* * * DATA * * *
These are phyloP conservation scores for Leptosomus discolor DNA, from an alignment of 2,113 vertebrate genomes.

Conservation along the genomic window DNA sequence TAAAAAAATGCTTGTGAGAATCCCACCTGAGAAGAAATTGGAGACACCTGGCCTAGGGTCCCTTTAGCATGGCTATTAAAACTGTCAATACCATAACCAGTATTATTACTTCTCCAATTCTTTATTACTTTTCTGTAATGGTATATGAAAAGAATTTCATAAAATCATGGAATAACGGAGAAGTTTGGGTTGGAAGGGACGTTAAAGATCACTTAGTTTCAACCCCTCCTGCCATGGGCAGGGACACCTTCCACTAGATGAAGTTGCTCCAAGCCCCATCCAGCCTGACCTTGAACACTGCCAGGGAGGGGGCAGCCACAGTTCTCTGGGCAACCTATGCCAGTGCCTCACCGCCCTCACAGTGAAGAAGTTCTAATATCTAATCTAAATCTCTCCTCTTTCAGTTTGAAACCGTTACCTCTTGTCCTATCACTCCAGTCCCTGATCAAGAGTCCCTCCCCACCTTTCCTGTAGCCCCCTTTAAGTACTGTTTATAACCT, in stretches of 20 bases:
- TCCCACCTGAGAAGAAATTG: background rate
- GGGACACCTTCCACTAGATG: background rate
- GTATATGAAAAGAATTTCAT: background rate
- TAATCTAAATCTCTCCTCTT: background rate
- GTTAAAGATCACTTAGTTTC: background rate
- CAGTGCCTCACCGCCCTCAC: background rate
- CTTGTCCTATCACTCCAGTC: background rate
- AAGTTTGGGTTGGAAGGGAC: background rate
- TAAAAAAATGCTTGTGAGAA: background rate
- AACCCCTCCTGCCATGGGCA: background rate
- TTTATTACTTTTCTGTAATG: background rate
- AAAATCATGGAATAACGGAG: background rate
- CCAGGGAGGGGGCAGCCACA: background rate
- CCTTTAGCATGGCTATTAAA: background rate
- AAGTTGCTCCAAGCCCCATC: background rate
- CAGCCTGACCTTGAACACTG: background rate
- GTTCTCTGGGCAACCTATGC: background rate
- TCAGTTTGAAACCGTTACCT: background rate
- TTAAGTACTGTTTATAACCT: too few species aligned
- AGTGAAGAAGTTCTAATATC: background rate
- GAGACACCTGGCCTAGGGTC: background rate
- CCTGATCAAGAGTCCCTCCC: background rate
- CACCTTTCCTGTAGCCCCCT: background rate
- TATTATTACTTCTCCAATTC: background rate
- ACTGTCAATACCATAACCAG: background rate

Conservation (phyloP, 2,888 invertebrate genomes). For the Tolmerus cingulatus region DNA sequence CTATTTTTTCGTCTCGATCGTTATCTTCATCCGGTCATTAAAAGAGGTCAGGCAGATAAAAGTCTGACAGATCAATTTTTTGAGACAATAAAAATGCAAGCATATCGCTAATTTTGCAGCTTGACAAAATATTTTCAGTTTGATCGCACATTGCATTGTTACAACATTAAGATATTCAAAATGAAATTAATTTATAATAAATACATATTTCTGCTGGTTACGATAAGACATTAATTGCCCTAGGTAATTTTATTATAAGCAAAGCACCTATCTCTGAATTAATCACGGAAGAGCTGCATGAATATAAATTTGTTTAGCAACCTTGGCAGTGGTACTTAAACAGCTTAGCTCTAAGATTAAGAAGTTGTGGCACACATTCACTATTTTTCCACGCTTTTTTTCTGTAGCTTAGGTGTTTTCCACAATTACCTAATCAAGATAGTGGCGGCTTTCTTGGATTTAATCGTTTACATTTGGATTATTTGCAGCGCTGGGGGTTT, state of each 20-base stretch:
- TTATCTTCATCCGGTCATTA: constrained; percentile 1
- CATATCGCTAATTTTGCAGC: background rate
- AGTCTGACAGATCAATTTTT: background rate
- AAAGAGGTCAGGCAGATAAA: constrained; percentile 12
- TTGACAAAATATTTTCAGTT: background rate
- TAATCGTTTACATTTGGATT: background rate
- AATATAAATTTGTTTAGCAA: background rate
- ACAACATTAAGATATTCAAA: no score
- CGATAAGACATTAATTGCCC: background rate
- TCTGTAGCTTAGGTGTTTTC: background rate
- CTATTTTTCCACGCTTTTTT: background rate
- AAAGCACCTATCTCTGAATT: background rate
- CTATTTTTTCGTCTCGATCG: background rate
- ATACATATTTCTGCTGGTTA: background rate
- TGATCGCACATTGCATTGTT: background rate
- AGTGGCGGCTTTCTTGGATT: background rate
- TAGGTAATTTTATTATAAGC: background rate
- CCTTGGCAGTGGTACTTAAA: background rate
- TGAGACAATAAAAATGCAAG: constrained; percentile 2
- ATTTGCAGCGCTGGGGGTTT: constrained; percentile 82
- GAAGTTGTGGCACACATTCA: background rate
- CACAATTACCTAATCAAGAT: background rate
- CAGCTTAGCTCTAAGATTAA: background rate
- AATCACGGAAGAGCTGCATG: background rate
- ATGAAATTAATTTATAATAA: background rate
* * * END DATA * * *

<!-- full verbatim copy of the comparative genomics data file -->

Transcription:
These are phyloP conservation scores for Leptosomus discolor DNA, from an alignment of 2,113 vertebrate genomes.

Conservation along the genomic window DNA sequence TAAAAAAATGCTTGTGAGAATCCCACCTGAGAAGAAATTGGAGACACCTGGCCTAGGGTCCCTTTAGCATGGCTATTAAAACTGTCAATACCATAACCAGTATTATTACTTCTCCAATTCTTTATTACTTTTCTGTAATGGTATATGAAAAGAATTTCATAAAATCATGGAATAACGGAGAAGTTTGGGTTGGAAGGGACGTTAAAGATCACTTAGTTTCAACCCCTCCTGCCATGGGCAGGGACACCTTCCACTAGATGAAGTTGCTCCAAGCCCCATCCAGCCTGACCTTGAACACTGCCAGGGAGGGGGCAGCCACAGTTCTCTGGGCAACCTATGCCAGTGCCTCACCGCCCTCACAGTGAAGAAGTTCTAATATCTAATCTAAATCTCTCCTCTTTCAGTTTGAAACCGTTACCTCTTGTCCTATCACTCCAGTCCCTGATCAAGAGTCCCTCCCCACCTTTCCTGTAGCCCCCTTTAAGTACTGTTTATAACCT, in stretches of 20 bases:
- TCCCACCTGAGAAGAAATTG: background rate
- GGGACACCTTCCACTAGATG: background rate
- GTATATGAAAAGAATTTCAT: background rate
- TAATCTAAATCTCTCCTCTT: background rate
- GTTAAAGATCACTTAGTTTC: background rate
- CAGTGCCTCACCGCCCTCAC: background rate
- CTTGTCCTATCACTCCAGTC: background rate
- AAGTTTGGGTTGGAAGGGAC: background rate
- TAAAAAAATGCTTGTGAGAA: background rate
- AACCCCTCCTGCCATGGGCA: background rate
- TTTATTACTTTTCTGTAATG: background rate
- AAAATCATGGAATAACGGAG: background rate
- CCAGGGAGGGGGCAGCCACA: background rate
- CCTTTAGCATGGCTATTAAA: background rate
- AAGTTGCTCCAAGCCCCATC: background rate
- CAGCCTGACCTTGAACACTG: background rate
- GTTCTCTGGGCAACCTATGC: background rate
- TCAGTTTGAAACCGTTACCT: background rate
- TTAAGTACTGTTTATAACCT: too few species aligned
- AGTGAAGAAGTTCTAATATC: background rate
- GAGACACCTGGCCTAGGGTC: background rate
- CCTGATCAAGAGTCCCTCCC: background rate
- CACCTTTCCTGTAGCCCCCT: background rate
- TATTATTACTTCTCCAATTC: background rate
- ACTGTCAATACCATAACCAG: background rate

Conservation (phyloP, 2,888 invertebrate genomes). For the Tolmerus cingulatus region DNA sequence CTATTTTTTCGTCTCGATCGTTATCTTCATCCGGTCATTAAAAGAGGTCAGGCAGATAAAAGTCTGACAGATCAATTTTTTGAGACAATAAAAATGCAAGCATATCGCTAATTTTGCAGCTTGACAAAATATTTTCAGTTTGATCGCACATTGCATTGTTACAACATTAAGATATTCAAAATGAAATTAATTTATAATAAATACATATTTCTGCTGGTTACGATAAGACATTAATTGCCCTAGGTAATTTTATTATAAGCAAAGCACCTATCTCTGAATTAATCACGGAAGAGCTGCATGAATATAAATTTGTTTAGCAACCTTGGCAGTGGTACTTAAACAGCTTAGCTCTAAGATTAAGAAGTTGTGGCACACATTCACTATTTTTCCACGCTTTTTTTCTGTAGCTTAGGTGTTTTCCACAATTACCTAATCAAGATAGTGGCGGCTTTCTTGGATTTAATCGTTTACATTTGGATTATTTGCAGCGCTGGGGGTTT, state of each 20-base stretch:
- TTATCTTCATCCGGTCATTA: constrained; percentile 1
- CATATCGCTAATTTTGCAGC: background rate
- AGTCTGACAGATCAATTTTT: background rate
- AAAGAGGTCAGGCAGATAAA: constrained; percentile 12
- TTGACAAAATATTTTCAGTT: background rate
- TAATCGTTTACATTTGGATT: background rate
- AATATAAATTTGTTTAGCAA: background rate
- ACAACATTAAGATATTCAAA: no score
- CGATAAGACATTAATTGCCC: background rate
- TCTGTAGCTTAGGTGTTTTC: background rate
- CTATTTTTCCACGCTTTTTT: background rate
- AAAGCACCTATCTCTGAATT: background rate
- CTATTTTTTCGTCTCGATCG: background rate
- ATACATATTTCTGCTGGTTA: background rate
- TGATCGCACATTGCATTGTT: background rate
- AGTGGCGGCTTTCTTGGATT: background rate
- TAGGTAATTTTATTATAAGC: background rate
- CCTTGGCAGTGGTACTTAAA: background rate
- TGAGACAATAAAAATGCAAG: constrained; percentile 2
- ATTTGCAGCGCTGGGGGTTT: constrained; percentile 82
- GAAGTTGTGGCACACATTCA: background rate
- CACAATTACCTAATCAAGAT: background rate
- CAGCTTAGCTCTAAGATTAA: background rate
- AATCACGGAAGAGCTGCATG: background rate
- ATGAAATTAATTTATAATAA: background rate